This month, eight of the ten categories have experienced inflation, with significant movements for four categories: Dairy, Soft Drinks, Oils & Fats, and Fish. Two of the ten categories in FPI have experienced deflation this month. This month, eight of the ten categories have experienced inflation, with significant movements for four categories: Dairy, Soft Drinks, Oils & Fats, and Fish. Two of the ten categories in FPI have experienced deflation this month.
Maintaining its upward position on last year, Fish has experienced the most significant year on year inflation in FPI. Quota reductions for white fish are keeping prices high, and with no sign of total allowable catches going up, we can expect the year on year inflation to continue into the long-term. Despite the yearly inflationary movements, Fish has dropped on last month, as good availability of salmon is keeping prices low.
Oils & Fats has been experienced significant year on year inflation for several months, but things look to be softening. The year on year inflation for this month is lower than the recent past, and month on month the movements have been deflationary. A significant impact to the Oils & Fats market has been a decrease in crude oil pricing since late 2018 and strengthening of the Pound against the Euro and Dollar. The future of soybeans looks to be interesting, with mounting US stocks and China’s introduction of legislation to reduce the requirement on imported soybean creating a potential future global surplus.
With production costs up in light of feed shortages following last years harsh summer, Dairy has experienced high year on year inflation. The Milk to Feed Price Ratio recently dropped below the long-term average, contributing to the high position of this category in the Index. Despite being high compared with last year, Dairy has experienced monthly deflation primarily as a result of increased production thanks to healthy grass growth for use as silage following good rains, reducing the requirement on expensive feed. Milk production forecasts suggest an increase for this year, however the continued growth in demand is expected to remain stronger, and could see prices increase into later in the year.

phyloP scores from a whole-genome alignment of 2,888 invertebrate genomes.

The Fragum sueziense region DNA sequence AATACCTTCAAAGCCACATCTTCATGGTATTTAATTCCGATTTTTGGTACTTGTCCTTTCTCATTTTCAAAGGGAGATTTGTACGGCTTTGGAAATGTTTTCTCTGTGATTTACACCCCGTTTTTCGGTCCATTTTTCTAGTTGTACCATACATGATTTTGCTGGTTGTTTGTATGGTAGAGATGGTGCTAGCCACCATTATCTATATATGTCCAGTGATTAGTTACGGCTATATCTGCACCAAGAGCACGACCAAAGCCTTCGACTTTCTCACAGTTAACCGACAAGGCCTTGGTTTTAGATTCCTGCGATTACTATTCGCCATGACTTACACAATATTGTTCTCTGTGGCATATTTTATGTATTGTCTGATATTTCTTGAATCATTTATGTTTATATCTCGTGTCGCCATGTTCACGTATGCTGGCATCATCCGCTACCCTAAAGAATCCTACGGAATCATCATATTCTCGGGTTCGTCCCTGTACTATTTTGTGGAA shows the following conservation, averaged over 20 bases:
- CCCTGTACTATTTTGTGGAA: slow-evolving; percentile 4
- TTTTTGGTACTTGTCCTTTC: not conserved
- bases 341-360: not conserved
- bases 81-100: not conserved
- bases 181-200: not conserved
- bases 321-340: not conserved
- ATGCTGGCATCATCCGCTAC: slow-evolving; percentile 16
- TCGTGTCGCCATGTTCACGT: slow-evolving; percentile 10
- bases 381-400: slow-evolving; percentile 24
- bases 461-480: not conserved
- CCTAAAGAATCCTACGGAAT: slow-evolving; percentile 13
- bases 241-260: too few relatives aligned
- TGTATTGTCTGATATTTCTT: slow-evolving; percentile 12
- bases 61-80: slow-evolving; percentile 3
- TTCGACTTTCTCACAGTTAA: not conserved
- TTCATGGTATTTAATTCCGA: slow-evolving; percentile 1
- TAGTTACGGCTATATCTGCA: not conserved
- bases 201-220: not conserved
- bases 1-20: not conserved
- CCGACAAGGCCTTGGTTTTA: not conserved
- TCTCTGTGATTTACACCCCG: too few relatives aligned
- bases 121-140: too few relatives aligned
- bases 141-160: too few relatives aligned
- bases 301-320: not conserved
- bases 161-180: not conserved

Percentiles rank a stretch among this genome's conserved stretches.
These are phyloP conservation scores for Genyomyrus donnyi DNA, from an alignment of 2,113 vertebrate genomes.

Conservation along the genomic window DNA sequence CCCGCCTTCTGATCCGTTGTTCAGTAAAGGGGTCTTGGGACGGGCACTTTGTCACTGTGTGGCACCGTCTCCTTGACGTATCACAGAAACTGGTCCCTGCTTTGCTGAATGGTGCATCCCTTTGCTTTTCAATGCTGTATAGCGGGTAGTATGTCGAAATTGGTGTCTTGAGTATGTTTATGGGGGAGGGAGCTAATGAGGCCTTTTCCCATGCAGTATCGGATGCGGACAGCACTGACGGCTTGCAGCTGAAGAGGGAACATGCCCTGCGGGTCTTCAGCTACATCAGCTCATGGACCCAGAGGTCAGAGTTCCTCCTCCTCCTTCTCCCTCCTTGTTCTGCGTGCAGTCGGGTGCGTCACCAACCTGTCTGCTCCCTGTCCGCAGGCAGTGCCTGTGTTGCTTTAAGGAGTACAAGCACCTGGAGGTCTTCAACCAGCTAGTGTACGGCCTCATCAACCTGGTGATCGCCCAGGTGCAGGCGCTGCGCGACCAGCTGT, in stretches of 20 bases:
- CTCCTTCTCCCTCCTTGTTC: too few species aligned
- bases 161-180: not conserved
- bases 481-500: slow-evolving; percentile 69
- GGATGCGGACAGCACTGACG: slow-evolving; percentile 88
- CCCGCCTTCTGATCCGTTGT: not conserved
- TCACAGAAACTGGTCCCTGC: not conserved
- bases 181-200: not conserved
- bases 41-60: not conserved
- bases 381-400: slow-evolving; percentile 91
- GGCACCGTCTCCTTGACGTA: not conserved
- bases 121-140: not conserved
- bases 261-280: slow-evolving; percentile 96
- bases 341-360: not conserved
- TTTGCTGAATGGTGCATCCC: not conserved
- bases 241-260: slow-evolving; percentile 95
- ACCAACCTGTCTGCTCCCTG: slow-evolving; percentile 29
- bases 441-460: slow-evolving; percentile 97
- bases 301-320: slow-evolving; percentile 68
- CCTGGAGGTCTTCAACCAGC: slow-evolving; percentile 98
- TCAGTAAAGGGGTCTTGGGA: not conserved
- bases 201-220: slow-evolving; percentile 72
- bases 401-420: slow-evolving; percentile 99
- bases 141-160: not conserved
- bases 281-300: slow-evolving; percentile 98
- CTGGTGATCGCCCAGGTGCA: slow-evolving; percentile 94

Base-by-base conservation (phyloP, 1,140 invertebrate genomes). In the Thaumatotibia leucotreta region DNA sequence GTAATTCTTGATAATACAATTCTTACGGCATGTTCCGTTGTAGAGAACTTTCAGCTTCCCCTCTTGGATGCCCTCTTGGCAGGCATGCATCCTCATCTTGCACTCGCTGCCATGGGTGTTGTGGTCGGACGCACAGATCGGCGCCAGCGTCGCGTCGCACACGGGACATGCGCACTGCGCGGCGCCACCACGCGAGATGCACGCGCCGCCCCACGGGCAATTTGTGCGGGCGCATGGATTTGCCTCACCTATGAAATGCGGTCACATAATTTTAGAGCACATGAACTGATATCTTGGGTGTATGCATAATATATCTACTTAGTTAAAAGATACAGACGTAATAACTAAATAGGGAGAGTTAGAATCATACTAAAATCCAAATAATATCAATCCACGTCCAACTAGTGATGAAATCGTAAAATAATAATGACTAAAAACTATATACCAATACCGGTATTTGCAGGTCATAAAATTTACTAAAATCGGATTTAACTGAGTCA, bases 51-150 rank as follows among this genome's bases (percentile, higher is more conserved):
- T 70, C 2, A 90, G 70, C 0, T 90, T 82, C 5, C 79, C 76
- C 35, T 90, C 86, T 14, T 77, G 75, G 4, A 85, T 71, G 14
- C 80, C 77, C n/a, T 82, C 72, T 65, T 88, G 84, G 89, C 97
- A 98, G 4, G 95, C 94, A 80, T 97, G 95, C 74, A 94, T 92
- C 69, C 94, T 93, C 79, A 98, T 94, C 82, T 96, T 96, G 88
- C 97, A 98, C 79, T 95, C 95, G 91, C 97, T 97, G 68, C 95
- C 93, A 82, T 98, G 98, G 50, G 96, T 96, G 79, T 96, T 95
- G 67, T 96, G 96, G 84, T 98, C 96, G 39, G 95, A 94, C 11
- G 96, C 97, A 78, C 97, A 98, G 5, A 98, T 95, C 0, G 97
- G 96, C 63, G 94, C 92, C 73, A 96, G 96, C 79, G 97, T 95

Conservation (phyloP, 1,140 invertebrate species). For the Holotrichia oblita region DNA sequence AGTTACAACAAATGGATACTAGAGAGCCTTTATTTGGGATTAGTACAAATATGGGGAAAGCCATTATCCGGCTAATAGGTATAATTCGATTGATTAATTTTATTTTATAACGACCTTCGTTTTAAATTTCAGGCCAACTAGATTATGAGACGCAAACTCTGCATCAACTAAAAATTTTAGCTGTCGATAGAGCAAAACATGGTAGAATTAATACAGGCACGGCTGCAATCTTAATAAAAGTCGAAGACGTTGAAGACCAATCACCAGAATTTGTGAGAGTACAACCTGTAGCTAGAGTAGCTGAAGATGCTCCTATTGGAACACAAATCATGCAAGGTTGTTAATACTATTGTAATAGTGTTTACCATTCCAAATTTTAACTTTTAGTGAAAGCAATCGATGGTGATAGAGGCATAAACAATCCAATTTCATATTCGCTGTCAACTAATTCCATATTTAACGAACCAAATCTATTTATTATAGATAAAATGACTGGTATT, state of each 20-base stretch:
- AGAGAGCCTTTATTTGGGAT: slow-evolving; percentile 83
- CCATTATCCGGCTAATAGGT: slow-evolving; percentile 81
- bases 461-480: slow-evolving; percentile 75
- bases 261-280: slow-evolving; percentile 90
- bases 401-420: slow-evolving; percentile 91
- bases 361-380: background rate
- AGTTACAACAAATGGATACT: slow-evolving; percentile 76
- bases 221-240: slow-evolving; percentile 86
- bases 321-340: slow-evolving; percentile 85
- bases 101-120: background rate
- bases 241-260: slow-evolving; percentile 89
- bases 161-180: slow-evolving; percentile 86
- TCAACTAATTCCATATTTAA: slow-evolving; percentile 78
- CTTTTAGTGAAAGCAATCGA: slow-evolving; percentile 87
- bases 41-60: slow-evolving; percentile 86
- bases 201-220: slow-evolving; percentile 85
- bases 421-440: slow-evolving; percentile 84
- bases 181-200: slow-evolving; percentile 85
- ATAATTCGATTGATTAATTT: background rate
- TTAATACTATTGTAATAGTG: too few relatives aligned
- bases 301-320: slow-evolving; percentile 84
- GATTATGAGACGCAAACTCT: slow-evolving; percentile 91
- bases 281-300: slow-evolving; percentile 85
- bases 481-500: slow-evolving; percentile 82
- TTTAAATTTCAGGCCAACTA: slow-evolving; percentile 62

Soft Drinks have been on a general upward trend since the Food & Beverage Index began and has now reached its highest point to date. Much of the rise can be attributed to a shift away from alcohol consumption, reformulation of products, and increasing varieties of adult soft drinks. With many brand owners set to adjust pricing in February and March in light of factors such as Brexit, currency fluctuations, and rising costs of production, Soft Drinks look set to keep moving up.
Shaun Allen, Chief Executive at Prestige Purchasing, said: The continued rise in year on year food and drink inflation for the sector will not be welcome news for Operators who are also facing a challenging trading environment. However, the future outlook is showing more positive signs that inflation could ease during the year with the index showing a number of categories falling back month on month and the recent improvement on exchange rates should also help, providing of course that the outcome of Brexit over the next couple of weeks does not lead to major disruption to availability of products from the EU and introduction of WTO tariffs.
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